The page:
“DSLRs are capable of taking incredibly creative shots, far more creative than can be taken with a compact point-and-shoot camera.  As a photographer using a DSLR, you have complete creative control over how much of your subject is in-focus – you can choose to completely blur the background or keep it pin sharp.  You can also control the shutter speed to totally “freeze action” and make time stand still, or you can choose to keep the shutter open longer to achieve creative “motion blur” effects which emphasize movement.  These are all artistic decisions that you, the photographer make when taking the picture.  However, they can only be achieved if you take control of the camera and learn to use its “Manual” or “M” mode – otherwise the computer in the camera is making all these artistic decisions for you!

Today’s DSLRs come with several different modes to take photos – there are “automatic” modes from “fully automatic” and “scene” modes where the camera makes the decisions for you, and there are the manual and semi-automatic modes where you take more control over the photographic process.

The automatic modes are just that – the camera automatically calculates all of the settings necessary to take the photo, and you just have to press the shutter button.  The decision as to what will be in focus and what will be blurred, as well as the decision of how much “movement” and “motion” to show are all made by the camera.  The “scene” modes such as “Landscape”, “Sports”, and “Portrait” are just variations on the same automatic mode, except they try to take a better guess as to what type of photo you like.  Either way, the camera is making the decisions based on a guess as to what it thinks will look good.

The Manual or “M” mode on the other hand gives complete creative control to the photographer.  You decide exactly how you want the picture to look based on your own artistic vision.  Yes, it requires a little more effort, but that’s because you are telling the camera exactly what to do so the photo looks precisely how you envisioned it.”

Now that I’ve (hopefully) successfully convinced you to try out your camera’s Manual mode, let’s continue:

With the camera set to manual, you now need to determine the aperture and shutter speed.  I usually ask myself a couple of very simple questions that guide me to right settings: 

Firstly, is there anything moving in the scene?  If anything is moving in the scene, whether it’s people, birds, rushing water in a stream, swaying trees, etc., then you’ll need to keep the shutter speed in mind.  Ask yourself, am I trying to say anything with the movement?  Do I want to freeze the moment to show an instant-in-time, or do I want to purposely blur the moving objects into streaks, emphasizing movement?  Here is an example of using a long shutter speed to intentionally blur the flowing water:

Waterfall, Costa Rica

Waterfall, Costa Rica

Set the shutter speed according to the artistic effect you’re trying to achieve.  Then set the corresponding aperture and ISO to get the right exposure.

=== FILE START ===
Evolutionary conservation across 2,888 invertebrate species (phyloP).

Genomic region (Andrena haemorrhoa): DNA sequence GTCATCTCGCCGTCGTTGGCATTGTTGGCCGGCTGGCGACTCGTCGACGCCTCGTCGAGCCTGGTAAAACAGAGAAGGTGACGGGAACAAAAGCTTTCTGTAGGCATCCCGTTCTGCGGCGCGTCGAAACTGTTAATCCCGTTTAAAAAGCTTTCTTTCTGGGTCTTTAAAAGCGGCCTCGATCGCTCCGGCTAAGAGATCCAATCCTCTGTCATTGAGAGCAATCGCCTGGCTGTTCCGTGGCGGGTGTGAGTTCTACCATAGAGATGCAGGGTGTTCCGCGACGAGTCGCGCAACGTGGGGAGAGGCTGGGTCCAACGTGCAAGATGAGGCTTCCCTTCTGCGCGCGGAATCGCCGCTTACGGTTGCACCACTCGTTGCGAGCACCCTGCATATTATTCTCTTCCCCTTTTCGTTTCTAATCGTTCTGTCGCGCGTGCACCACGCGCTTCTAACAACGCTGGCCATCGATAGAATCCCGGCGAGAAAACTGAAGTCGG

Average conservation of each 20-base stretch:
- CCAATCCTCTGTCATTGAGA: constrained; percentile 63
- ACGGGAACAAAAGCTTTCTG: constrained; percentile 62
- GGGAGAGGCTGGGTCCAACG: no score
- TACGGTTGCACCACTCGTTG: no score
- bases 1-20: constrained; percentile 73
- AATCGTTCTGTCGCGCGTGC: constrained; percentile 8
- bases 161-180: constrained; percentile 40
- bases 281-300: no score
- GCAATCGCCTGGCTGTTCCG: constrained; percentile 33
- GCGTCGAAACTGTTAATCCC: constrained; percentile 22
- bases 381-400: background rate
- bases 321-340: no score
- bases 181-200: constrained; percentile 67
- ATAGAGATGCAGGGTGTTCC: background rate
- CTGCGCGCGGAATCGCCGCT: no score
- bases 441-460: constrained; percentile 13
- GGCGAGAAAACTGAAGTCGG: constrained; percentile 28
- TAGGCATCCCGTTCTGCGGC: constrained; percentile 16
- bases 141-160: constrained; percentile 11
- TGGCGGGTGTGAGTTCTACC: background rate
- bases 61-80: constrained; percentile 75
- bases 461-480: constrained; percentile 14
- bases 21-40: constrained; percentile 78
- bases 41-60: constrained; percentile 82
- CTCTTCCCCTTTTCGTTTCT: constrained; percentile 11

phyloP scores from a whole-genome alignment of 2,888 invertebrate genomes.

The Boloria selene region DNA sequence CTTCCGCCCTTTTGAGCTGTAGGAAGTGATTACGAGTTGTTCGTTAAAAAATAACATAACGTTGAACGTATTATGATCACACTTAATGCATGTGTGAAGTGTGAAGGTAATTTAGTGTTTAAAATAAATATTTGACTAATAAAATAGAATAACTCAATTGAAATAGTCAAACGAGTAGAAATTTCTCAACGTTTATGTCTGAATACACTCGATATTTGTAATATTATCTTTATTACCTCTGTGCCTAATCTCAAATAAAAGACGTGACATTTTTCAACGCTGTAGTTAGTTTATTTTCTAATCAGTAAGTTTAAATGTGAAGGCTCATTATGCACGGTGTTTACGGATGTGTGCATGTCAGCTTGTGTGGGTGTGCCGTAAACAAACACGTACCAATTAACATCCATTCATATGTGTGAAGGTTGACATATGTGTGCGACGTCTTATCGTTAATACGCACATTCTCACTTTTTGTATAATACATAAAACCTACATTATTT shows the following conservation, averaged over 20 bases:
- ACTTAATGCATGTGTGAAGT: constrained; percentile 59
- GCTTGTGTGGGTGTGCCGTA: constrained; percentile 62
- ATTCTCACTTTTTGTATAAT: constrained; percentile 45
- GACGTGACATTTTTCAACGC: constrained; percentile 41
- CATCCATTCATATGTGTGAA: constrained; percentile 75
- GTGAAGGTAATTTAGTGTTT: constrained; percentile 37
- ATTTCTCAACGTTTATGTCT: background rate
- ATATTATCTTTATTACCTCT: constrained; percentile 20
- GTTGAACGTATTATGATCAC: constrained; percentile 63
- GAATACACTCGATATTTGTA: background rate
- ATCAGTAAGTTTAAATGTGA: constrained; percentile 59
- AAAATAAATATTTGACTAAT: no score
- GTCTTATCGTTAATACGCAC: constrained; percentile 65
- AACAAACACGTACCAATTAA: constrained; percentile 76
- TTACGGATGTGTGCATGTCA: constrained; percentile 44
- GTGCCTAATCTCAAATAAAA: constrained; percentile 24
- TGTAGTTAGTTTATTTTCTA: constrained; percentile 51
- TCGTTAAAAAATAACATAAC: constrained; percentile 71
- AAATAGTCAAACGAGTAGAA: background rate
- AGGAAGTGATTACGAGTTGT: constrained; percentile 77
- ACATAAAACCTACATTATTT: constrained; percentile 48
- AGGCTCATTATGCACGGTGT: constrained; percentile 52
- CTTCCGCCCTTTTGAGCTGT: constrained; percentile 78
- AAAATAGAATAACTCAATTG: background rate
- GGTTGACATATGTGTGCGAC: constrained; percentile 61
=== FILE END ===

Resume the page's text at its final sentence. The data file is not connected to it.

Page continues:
If there is nothing moving in the scene, then you don’t even need to concern yourself with setting a “specific” shutter speed (except if you don’t have a tripod and you just want to double check the shutter is fast enough to hand-hold the camera – see my note on Taking Sharp Photos for more information).  With nothing moving in the scene, you can just concentrate on the aperture.  Looking at the scene, decide if you want to concentrate the viewer’s attention on one specific item or area (in which case you’d use a very wide aperture to create a narrow depth-of-field and blur the background), or if you want every detail to be in focus from right in front of you to the very far distance (in which case you’d select a small aperture).   Here is an example of using a wide aperture to blur the background:

Pina Colada, Mexico

Pina Colada, Mexico

Set the appropriate aperture, and then select the shutter speed and ISO to get the right exposure.

Once you’ve got the main shot you’re after, don’t be afraid to experiment.  Turn the camera to vertical mode and take a few vertical shots if the first set were all horizontal.  Zoom in a little tighter, or go a little wider and take a few shots.  Walk a little to the left, or right, or set the camera up higher or lower to the ground.  This is one of the great advantages of digital.  You can capture a variety of alternate angles and compositions without worrying about burning through rolls of film. 

Below are two shots taken in Newport, Rhode Island.  The only difference is horizontal vs. vertical, a slight change in focal length, and I moved a little to the right on the vertical shot.  You can see how they are still two completely different photos: 

Newport, Rhode Island

Newport, Rhode Island


Newport, Rhode Island

Newport, Rhode Island

Of course be careful to put thought into each photo, though.  The intent is to capture meaningful variations to the shot, not to fill up your memory card with randomly chosen angles.  When you get home, you can look at the variations on the computer to see what worked and what didn’t.   You’ll start to get a feel for the types of shots you prefer.  You’ll also begin to remember what’s “visually appealing” as you compare the finished images, and the next time you go out, you can go right to the shot that you instinctively “know” will work.

Always remember that it's a constant learning process, even for pros with many years of experience.  The more you get out there and shoot, the better you'll become.  Subscribe to a few magazines, read articles on the web, and most of all, have fun with your photography.

I've also created an app for iPhone, Android, and iPod Touch which teaches you photography -- more info can be found here:

Photography Trainer for iPhone and Android

Photography Trainer iPhone app

Photography Trainer iPhone app

If you have any questions or comments, please let me know.


Paul offers one-on-one photography workshops in New York City, including an "Intro to Digital Photography" course.  For more information, please use the link below.

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Copyright 2009, Paul Timpa

Comments (4) Trackbacks (0)
  1. Great article! Learning a lot from you and appreciate the knowledge your sharing. Thanks :)

  2. Thanks Paulette! I appreciate the nice words.

  3. Hi Paul,

    Loved your article!! I’m just starting with photography and your tips are really helpful. Thank you.

  4. Thanks so much Marcela. I really appreciate the kind words. Best, Paul